This whole book is disgusting. How can I blame the authors -- the lack of food has affected their brains. But the publishers should be strung up for printing and distributing it. I have always been again censorship, but if ever there was a reason for a book burning, this book is it. Don't read it and DON'T let your daughter read it.
If you are interested in food production and where our food comes from, I recommend What To Eat, by Marion Nestle, who teaches nutrition at Columbia University in New York. That's a reputable book by a reputable author, with actual research behind it. If you are interested in veganism, there are many good books out there, and I recommend the blog Vegan Lunch Box (google it). If you are interested in losing weight, I recommend almost anything else.
on April 28, 2008
While there is some important information that apparently millions of people don't seem to know about how cruelly animals are treated as they are being raised for food, the authors seem to think it's totally okay to be mean and cruel to their own kind, and especially women.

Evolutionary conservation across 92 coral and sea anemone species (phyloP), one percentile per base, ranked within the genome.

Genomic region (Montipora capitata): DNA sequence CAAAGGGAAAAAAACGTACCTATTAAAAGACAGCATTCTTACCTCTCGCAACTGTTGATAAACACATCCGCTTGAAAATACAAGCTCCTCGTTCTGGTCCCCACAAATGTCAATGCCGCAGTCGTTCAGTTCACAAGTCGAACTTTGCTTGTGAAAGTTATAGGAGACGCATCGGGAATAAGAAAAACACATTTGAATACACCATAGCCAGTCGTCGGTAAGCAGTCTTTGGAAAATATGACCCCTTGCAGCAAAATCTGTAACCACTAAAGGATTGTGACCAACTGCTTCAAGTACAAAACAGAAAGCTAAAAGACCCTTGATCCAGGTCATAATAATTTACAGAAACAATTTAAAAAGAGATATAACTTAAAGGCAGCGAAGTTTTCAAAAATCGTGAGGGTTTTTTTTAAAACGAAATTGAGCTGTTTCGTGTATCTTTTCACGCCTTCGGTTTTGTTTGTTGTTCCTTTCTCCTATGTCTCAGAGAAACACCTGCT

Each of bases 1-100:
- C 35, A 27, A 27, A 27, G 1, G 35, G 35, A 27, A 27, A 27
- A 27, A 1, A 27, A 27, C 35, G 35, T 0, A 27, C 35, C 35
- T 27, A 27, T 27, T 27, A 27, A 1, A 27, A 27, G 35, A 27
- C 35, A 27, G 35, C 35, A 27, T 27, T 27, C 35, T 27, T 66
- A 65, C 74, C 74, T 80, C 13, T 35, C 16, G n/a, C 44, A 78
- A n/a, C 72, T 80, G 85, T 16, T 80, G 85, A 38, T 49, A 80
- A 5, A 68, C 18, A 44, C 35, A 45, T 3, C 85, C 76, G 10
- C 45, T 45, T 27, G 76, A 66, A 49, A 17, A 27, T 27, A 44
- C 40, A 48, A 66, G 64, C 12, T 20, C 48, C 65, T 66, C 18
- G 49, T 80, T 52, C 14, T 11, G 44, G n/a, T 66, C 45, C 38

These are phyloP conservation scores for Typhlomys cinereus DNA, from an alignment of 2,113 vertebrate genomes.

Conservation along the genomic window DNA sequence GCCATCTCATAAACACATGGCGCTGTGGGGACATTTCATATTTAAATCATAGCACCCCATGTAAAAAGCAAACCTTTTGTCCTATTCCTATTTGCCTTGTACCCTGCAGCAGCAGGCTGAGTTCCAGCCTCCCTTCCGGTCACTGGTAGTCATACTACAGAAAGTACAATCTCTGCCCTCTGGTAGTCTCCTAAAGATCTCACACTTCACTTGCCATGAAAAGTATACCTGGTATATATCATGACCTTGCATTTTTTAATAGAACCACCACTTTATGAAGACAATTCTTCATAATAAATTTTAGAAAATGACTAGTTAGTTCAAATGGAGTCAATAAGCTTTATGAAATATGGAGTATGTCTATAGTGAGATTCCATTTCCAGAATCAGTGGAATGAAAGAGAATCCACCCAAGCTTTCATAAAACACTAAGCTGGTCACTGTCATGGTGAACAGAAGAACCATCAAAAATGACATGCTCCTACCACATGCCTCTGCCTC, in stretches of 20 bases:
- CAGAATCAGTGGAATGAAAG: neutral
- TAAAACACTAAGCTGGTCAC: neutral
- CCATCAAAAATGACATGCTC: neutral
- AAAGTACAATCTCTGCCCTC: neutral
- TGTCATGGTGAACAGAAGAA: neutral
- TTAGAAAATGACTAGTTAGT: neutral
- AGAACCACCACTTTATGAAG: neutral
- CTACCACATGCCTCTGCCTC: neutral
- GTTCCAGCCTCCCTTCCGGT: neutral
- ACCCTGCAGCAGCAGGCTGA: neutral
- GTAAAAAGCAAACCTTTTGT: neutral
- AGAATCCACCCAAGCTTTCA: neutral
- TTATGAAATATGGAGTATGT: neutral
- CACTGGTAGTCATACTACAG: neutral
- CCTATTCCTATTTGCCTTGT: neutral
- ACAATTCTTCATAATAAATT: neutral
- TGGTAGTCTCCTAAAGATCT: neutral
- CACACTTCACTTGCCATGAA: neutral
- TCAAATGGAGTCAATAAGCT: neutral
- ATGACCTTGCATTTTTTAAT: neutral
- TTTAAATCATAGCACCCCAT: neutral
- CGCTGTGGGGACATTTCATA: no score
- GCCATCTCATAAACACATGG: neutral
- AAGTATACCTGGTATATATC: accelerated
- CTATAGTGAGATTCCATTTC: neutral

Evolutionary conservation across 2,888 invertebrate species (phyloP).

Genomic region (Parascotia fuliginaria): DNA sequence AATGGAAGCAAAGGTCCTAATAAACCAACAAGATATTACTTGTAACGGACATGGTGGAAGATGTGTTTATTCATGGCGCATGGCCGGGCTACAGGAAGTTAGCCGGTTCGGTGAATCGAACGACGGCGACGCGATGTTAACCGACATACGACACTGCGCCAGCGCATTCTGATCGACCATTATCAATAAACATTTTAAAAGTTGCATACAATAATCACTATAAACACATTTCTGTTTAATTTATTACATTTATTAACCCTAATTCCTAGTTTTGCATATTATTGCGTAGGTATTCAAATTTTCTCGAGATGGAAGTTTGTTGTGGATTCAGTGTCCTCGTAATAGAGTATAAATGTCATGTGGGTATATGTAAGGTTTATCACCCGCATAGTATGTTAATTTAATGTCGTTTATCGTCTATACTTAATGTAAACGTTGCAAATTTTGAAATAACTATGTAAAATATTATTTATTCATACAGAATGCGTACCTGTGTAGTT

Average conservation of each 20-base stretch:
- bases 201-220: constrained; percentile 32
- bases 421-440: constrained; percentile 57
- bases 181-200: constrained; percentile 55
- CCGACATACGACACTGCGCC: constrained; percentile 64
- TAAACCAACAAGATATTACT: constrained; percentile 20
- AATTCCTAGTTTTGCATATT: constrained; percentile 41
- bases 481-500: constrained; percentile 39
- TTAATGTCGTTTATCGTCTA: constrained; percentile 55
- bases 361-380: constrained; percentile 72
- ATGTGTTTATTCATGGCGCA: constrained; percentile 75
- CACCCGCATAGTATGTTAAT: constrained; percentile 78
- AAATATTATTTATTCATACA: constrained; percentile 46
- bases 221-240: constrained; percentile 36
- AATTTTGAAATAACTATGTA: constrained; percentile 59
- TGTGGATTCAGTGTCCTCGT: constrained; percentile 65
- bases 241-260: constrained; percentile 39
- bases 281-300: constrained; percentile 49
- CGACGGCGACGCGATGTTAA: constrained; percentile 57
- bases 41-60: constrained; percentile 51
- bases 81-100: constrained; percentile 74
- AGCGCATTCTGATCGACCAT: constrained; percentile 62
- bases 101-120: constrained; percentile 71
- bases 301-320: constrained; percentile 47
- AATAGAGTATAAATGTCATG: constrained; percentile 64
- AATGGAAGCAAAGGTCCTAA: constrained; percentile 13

If you've read the other reviews, you already know this is book is a vegan extremist soapbox disguised as a book about getting skinny. My diet is typically vegan, so obviously I do not take offense with that particular aspect of this book. What I do find appalling is the way the author's disrespect, degrade, and otherwise shame the reader. They are clearly ignorant of many important facts about women and womens' bodies. The most glaring evidence of that for me, is that they claim that women are SUPPOSED to experience pain during menstruation and childbirth, so just shut up and deal with it. I find this to be a discompassionate, patriarchal view that is damaging enough to disregard the entire rest of the book. The information on veganism is easily found in many other books, or online.